The prayer book invites us to contemplate the fifteen mysteries of the rosary, which are based on the Incarnation, Passion and Resurrection of Christ, but it substitutes events from the lives and deaths of the five women. The fragmented biographies found in the prayer book, presented to parallel the life and death of Christ, echo the extreme way in which these women have been fetishized by the public and/or within the art world. They also underline a preoccupation with the Romantic ideal of martyrdom for art, while the performance encourages us to participate in a ritual of reverence for such an ideal. The notion that most of these women were concerned with their own suffering, death and immortality – or at least in some way pre-enacted or pre-wrote their own deaths – is reinforced by the quotations that Fusco has chosen. Most of the texts articulate an idea of suffering and redemption, an ambivalence about the flesh, and a concern with death that anticipates the renown that came after death. They convey the impression that these artists have on some level chosen to incarnate themselves as icons even if such iconization has meant incarnation as death.
When the installation stands without the performed element, there is a morning-after feel to the work. The candles are burnt down and unlit, and there is no incense. Without Fusco’s presence in the casket, the icons – for Selena, a black sequined bra, for Sor Juana a quill pen, for Eva Peron a radio microphone, for Frida Kahlo a paint brush and for Ana Mendieta two vials of what look like blood and ashes – as well as the accompanying texts become the focus of the piece. In this context the work functions more as a collection of artifacts of the histories and work of the women we’re invited to ponder, indicating their absence as the empty casket indicates the absence of Fusco invoking the corpse of Mendieta.
There are absences mirrored within absences here; those in Fusco’s installation are mirrored by those in the work and lives of the women she has invoked. Fusco’s presence in performance and the empty casket indicating her absence in the installation obviously point to the absence of all these women through death. But beyond this, the empty casket where Fusco’s body lay as Ana Mendieta recalls the impressions Mendieta left in the earth with her own body. Miwon Kwon (Inside the Visible, 1996) writes, “Mendieta’s use of her/the body almost always approached erasure or negation: her `body’ constantly disappeared. . . . It is curious that Ana traced her absence. . . .” Octavio Paz, in his 1988 biography of Sor Juana, points out that many of her love poems have as their object one who is a ghostly figure retained in the memory, or one who is actually dead. Kahlo painted images of her empty dresses, maimed and gashed and incomplete bodies, aborted fetuses.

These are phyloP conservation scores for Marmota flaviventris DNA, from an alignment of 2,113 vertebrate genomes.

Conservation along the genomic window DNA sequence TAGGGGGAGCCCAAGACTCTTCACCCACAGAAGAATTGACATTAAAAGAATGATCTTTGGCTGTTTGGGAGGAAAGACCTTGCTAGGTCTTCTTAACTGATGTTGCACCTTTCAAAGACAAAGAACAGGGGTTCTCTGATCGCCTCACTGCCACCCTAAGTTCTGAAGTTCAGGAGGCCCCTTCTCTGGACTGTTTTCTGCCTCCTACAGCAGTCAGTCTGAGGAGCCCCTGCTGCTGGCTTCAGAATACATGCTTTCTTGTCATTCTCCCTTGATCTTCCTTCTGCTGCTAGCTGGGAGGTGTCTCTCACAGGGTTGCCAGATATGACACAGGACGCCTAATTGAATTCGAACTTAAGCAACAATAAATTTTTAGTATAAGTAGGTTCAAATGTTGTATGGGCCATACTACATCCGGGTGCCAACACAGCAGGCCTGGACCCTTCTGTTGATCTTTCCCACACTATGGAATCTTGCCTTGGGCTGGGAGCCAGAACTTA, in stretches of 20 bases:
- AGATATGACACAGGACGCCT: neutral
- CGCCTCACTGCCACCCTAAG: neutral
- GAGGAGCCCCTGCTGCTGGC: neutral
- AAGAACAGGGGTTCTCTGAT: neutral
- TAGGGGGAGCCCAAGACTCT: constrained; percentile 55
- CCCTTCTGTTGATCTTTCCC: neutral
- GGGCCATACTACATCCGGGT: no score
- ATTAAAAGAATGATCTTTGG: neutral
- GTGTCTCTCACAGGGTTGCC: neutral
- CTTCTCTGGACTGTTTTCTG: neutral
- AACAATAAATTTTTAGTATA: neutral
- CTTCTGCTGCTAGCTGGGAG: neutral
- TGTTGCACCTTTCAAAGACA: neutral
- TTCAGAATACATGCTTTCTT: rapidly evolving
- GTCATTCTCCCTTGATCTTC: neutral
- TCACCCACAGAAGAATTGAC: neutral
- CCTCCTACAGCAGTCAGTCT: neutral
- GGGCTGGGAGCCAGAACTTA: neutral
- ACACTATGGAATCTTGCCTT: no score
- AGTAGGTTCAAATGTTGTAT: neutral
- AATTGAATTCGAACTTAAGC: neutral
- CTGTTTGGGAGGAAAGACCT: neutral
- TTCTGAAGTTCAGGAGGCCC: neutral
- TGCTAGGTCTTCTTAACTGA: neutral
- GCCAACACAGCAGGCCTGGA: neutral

How do we step in to fill these absences? Fusco, by aligning herself so strongly with death, faces us with the traumatic fact of death. Funeral space always brings out the desire to memorialize. Absence creates the desire to fill the gaps with myth, icons, texts or, as critics and biographers have repeatedly pointed out, with the absent parents and children and homelands found in biographies. We can also try to fill absences with our bodies, which after the moment of performance leave only the memory of a body, or an object indicating its passing. Often struggling to reconcile the paradox of being both subjects and objects of their art, all of the women invoked in the performance used their bodies as medium or subject matter or both. What we’re left with is the traces of those performances – the self-portraits and images of mirrors, the photographs and video footage. As a woman artist, Fusco, who adopts all of the above strategies of memorialization, can also attempt to fill absence by creating predecessors, mirroring herself by placing herself in a lineage of women with whom she identifies. But the work also suggests the possibility of an endless lineage of unfillable absences, leaving open the question of whether there’s any authorizing predecessor at all.
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